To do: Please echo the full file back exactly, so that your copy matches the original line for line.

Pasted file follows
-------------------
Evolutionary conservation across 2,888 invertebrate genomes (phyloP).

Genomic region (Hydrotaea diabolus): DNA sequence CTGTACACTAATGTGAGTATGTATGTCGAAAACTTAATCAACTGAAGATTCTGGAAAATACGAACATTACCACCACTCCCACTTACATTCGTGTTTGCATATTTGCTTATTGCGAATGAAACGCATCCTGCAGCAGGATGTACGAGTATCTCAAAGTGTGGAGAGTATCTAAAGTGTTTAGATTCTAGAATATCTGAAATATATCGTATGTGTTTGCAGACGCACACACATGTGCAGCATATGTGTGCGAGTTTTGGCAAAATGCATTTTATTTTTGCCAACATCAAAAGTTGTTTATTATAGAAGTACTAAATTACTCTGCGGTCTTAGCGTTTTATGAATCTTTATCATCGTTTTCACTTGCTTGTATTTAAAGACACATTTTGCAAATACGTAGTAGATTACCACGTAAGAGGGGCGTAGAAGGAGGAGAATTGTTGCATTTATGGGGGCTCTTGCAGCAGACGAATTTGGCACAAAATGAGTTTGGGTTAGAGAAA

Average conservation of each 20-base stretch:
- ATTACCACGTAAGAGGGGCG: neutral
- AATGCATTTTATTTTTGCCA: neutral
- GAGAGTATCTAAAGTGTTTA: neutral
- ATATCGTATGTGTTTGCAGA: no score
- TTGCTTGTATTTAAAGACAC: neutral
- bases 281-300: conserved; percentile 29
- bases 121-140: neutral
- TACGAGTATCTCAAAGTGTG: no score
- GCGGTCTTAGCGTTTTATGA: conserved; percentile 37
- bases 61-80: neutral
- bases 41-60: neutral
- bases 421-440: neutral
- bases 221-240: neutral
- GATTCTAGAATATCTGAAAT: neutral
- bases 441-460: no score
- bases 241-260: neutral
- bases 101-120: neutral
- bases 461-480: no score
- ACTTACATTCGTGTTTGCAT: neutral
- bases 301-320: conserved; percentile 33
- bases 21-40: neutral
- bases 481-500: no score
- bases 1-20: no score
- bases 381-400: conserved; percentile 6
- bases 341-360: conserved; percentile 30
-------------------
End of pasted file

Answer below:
Evolutionary conservation across 2,888 invertebrate genomes (phyloP).

Genomic region (Hydrotaea diabolus): DNA sequence CTGTACACTAATGTGAGTATGTATGTCGAAAACTTAATCAACTGAAGATTCTGGAAAATACGAACATTACCACCACTCCCACTTACATTCGTGTTTGCATATTTGCTTATTGCGAATGAAACGCATCCTGCAGCAGGATGTACGAGTATCTCAAAGTGTGGAGAGTATCTAAAGTGTTTAGATTCTAGAATATCTGAAATATATCGTATGTGTTTGCAGACGCACACACATGTGCAGCATATGTGTGCGAGTTTTGGCAAAATGCATTTTATTTTTGCCAACATCAAAAGTTGTTTATTATAGAAGTACTAAATTACTCTGCGGTCTTAGCGTTTTATGAATCTTTATCATCGTTTTCACTTGCTTGTATTTAAAGACACATTTTGCAAATACGTAGTAGATTACCACGTAAGAGGGGCGTAGAAGGAGGAGAATTGTTGCATTTATGGGGGCTCTTGCAGCAGACGAATTTGGCACAAAATGAGTTTGGGTTAGAGAAA

Average conservation of each 20-base stretch:
- ATTACCACGTAAGAGGGGCG: neutral
- AATGCATTTTATTTTTGCCA: neutral
- GAGAGTATCTAAAGTGTTTA: neutral
- ATATCGTATGTGTTTGCAGA: no score
- TTGCTTGTATTTAAAGACAC: neutral
- bases 281-300: conserved; percentile 29
- bases 121-140: neutral
- TACGAGTATCTCAAAGTGTG: no score
- GCGGTCTTAGCGTTTTATGA: conserved; percentile 37
- bases 61-80: neutral
- bases 41-60: neutral
- bases 421-440: neutral
- bases 221-240: neutral
- GATTCTAGAATATCTGAAAT: neutral
- bases 441-460: no score
- bases 241-260: neutral
- bases 101-120: neutral
- bases 461-480: no score
- ACTTACATTCGTGTTTGCAT: neutral
- bases 301-320: conserved; percentile 33
- bases 21-40: neutral
- bases 481-500: no score
- bases 1-20: no score
- bases 381-400: conserved; percentile 6
- bases 341-360: conserved; percentile 30